Here is the latest California Crop Production report from the National Agricultural Statistics Service (NASS) in Sacramento, Calif.
NASS conducted the survey from the last week of April through the first week of May.
The initial forecast for the 2010 California almond production is 1.53 billion pounds, up 8.5 percent above last year's revised production of 1.41 billion pounds. Estimated bearing acreage for 2010 is 740,000 acres.
Despite a variable spring, weather in 2010 had few negative effects on the developing almond crop. Bee activity was reported as being hampered somewhat by the rain, but the overlap of varieties was excellent.
Nut sets looked good. Acreages in the San Joaquin Valley that experienced frost damage in 2009 show heavy sets this season. High winds resulted in some nut and tree losses, but damage was not significant.
Wet weather increased concerns about fungal infections and rot, but additional sprays have kept the problem in check. A benefit of the cool weather has been low insect pressure. Overall the trees are growing well and the crop is developing in good condition.
The 2010 California Freestone peach crop forecast is 365,000 tons, up 5 percent from the 2009 crop.
California experienced an adequate number of chilling hours benefiting the Freestone crop. Bloom started out quick but was slowed due to cool spring temperatures. Lack of warm weather resulted in pollination problems. Hail damage hit various growing areas throughout the spring.
Although the crop has experienced these problems, growers are still expecting a larger crop than last year's freeze-damaged crop. Harvest began during the middle of April with the Super Lady and Snow Angel varieties.
The 2010 California Clingstone peach crop forecast is 400,000 tons, down 15 percent from the 2009 crop. California experienced a more than adequate number of chilling hours for peach tree chilling requirements.
Full bloom on a statewide basis was declared on March 9, six days later than the 2009 full bloom timing. The 2010 bloom was not as strong as last year's bloom and occurred over a longer period. Rain, and colder than normal spring temperatures, have slowed crop development.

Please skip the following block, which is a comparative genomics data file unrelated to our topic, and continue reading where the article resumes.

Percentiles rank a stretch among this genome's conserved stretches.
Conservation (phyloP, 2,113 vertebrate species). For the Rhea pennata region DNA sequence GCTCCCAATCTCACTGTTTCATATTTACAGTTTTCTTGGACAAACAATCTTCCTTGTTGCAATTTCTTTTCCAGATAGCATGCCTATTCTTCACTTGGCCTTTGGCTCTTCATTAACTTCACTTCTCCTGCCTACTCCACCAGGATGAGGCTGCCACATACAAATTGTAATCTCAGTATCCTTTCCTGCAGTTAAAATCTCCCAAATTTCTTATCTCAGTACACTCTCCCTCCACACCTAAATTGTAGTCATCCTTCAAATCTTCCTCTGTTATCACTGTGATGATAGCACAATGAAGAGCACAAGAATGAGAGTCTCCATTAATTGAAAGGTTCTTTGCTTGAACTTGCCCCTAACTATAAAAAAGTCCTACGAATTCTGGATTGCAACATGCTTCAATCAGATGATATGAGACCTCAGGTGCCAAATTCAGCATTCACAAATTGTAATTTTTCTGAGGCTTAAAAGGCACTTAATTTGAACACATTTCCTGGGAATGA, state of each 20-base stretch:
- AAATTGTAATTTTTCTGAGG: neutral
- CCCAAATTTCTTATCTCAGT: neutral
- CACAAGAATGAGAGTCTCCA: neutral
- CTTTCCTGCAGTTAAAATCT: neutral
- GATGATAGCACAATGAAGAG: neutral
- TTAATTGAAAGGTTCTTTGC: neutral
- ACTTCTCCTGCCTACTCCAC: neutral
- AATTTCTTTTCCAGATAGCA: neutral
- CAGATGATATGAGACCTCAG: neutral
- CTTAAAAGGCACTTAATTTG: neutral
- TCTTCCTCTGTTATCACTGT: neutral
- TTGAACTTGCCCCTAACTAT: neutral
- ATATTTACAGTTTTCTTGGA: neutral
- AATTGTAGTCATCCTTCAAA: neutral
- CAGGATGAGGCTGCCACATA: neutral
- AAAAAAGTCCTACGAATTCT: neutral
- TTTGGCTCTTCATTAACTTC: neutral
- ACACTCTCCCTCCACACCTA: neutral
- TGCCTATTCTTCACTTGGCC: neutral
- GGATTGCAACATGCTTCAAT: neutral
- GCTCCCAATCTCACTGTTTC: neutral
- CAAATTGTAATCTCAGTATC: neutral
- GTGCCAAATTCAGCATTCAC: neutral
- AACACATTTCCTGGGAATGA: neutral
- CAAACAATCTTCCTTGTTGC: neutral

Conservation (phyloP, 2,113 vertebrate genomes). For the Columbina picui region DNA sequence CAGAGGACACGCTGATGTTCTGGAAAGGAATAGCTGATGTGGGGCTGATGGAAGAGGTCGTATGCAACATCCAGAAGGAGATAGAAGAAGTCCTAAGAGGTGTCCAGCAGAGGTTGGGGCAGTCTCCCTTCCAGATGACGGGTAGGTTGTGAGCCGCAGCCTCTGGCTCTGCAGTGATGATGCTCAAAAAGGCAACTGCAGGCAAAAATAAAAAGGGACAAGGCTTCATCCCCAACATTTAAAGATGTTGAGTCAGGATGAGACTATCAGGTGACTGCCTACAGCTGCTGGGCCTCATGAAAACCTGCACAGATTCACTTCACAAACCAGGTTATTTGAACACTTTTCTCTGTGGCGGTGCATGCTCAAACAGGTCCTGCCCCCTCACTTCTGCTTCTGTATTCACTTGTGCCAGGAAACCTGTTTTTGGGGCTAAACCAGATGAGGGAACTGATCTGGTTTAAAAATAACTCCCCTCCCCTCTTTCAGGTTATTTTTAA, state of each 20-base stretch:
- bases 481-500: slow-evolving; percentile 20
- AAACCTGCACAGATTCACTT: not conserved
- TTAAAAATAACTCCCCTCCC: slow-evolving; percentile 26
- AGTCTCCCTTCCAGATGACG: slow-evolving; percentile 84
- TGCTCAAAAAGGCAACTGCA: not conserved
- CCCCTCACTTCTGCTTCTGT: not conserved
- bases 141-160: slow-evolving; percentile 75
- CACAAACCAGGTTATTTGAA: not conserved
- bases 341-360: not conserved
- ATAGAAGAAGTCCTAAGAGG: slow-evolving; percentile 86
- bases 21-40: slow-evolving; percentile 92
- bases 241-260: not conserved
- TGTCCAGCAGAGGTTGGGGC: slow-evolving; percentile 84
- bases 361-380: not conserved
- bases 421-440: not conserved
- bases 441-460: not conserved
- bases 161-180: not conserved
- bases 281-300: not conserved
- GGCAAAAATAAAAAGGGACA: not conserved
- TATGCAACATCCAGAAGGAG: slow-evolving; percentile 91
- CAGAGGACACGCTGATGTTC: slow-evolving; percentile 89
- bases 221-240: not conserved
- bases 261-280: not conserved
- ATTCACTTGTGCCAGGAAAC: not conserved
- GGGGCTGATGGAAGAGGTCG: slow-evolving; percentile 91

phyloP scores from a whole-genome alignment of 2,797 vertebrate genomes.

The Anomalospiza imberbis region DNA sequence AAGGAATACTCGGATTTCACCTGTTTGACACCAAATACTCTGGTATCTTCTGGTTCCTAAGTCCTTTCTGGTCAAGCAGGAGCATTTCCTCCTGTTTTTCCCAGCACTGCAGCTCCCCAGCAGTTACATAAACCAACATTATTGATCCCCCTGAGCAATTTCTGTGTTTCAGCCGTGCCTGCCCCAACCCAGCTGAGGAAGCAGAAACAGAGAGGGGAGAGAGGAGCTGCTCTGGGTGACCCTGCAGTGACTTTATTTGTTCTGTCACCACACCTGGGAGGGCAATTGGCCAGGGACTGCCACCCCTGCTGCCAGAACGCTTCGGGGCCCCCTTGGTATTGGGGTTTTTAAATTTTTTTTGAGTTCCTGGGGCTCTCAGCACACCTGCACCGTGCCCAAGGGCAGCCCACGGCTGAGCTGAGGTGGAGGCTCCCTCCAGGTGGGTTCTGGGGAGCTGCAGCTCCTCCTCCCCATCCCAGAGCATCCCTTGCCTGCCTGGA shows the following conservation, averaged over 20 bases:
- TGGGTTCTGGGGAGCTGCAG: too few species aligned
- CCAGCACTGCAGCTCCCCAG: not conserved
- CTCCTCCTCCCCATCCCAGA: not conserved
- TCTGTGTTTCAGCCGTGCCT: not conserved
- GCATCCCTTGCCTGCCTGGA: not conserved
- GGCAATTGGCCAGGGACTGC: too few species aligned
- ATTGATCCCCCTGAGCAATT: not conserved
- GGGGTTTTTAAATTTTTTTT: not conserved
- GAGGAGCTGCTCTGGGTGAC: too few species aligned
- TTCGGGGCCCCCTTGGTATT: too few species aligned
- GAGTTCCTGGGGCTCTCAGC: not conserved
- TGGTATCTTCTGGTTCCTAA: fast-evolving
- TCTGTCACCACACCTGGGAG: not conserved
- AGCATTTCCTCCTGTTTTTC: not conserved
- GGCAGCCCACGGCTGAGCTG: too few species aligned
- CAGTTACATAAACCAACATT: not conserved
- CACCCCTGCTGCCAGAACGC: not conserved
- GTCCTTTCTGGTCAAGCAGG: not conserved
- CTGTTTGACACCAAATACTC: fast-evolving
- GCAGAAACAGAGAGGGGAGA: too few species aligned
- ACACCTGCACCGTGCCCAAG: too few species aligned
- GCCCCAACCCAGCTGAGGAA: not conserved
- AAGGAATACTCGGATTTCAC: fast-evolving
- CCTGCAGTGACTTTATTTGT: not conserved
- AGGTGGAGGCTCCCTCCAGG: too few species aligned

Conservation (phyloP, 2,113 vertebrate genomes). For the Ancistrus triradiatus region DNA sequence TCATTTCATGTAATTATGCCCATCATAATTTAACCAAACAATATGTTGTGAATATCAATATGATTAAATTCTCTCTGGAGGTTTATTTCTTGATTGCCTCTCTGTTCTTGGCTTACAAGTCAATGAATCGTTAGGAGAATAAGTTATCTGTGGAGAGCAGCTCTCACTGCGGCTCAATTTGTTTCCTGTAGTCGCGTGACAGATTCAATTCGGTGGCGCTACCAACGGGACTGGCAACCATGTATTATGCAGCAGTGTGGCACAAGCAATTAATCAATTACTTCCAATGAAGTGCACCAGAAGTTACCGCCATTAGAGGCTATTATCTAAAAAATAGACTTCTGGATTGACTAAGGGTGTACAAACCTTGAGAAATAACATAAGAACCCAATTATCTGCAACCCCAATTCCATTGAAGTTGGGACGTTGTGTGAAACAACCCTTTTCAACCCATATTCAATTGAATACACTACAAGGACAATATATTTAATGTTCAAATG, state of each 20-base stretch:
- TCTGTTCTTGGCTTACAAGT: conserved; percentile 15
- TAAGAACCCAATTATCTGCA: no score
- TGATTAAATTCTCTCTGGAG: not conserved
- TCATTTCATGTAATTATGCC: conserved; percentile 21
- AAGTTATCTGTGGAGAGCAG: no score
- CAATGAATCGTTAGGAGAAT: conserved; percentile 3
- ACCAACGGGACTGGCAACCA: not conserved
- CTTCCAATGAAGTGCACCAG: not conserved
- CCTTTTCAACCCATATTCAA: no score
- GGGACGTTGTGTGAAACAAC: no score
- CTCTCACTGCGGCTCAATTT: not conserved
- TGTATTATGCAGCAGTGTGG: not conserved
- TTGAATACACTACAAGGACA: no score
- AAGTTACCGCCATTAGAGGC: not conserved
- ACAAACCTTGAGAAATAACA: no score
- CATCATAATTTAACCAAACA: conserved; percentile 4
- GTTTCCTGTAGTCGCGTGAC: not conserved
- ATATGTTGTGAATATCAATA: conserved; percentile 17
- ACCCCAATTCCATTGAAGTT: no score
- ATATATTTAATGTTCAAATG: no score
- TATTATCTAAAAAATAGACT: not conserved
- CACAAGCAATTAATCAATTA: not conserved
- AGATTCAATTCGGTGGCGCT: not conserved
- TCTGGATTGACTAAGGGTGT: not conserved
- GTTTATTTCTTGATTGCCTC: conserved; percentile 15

Growers are expecting the late varieties to have a lighter than normal fruit set with a wide range of sizes still on the tree. Extra Early and Early varieties appear in better shape, but still lighter than last year's crop. The cool rainy weather has required growers to spray more to control diseases.
The 2010 winter wheat production forecast is 798,000 tons, up 6 percent from last year. Harvested acres are estimated at 380,000 resulting in a yield of 2.1 tons per acre.
The wheat-growing season in California has been positive. Adequate moisture was received throughout the growing season to promote good growth in dryland winter wheat. Warm weather has encouraged good growth and strong development of the irrigated crop.
Overall, disease pressure has been moderate this year with some reports of stripe rust received. High winds have caused some lodging recently.
The 2010 durum wheat production forecast is 331,000 tons, down 35 percent from 2009. Harvested acres are estimated at 105,000 with a yield of 3.15 tons per acre.
Durum wheat is progressing normally this season with good quality and few disease issues reported. The wheat crop was nearing harvest in Southern California. There have been some reports of high winds causing lodging, which will make harvesting more difficult. Growers are hoping for yields above normal levels.
Production forecasts are released on a monthly basis and do not reflect final production estimates. The next production forecast will be issued June 9, 2010.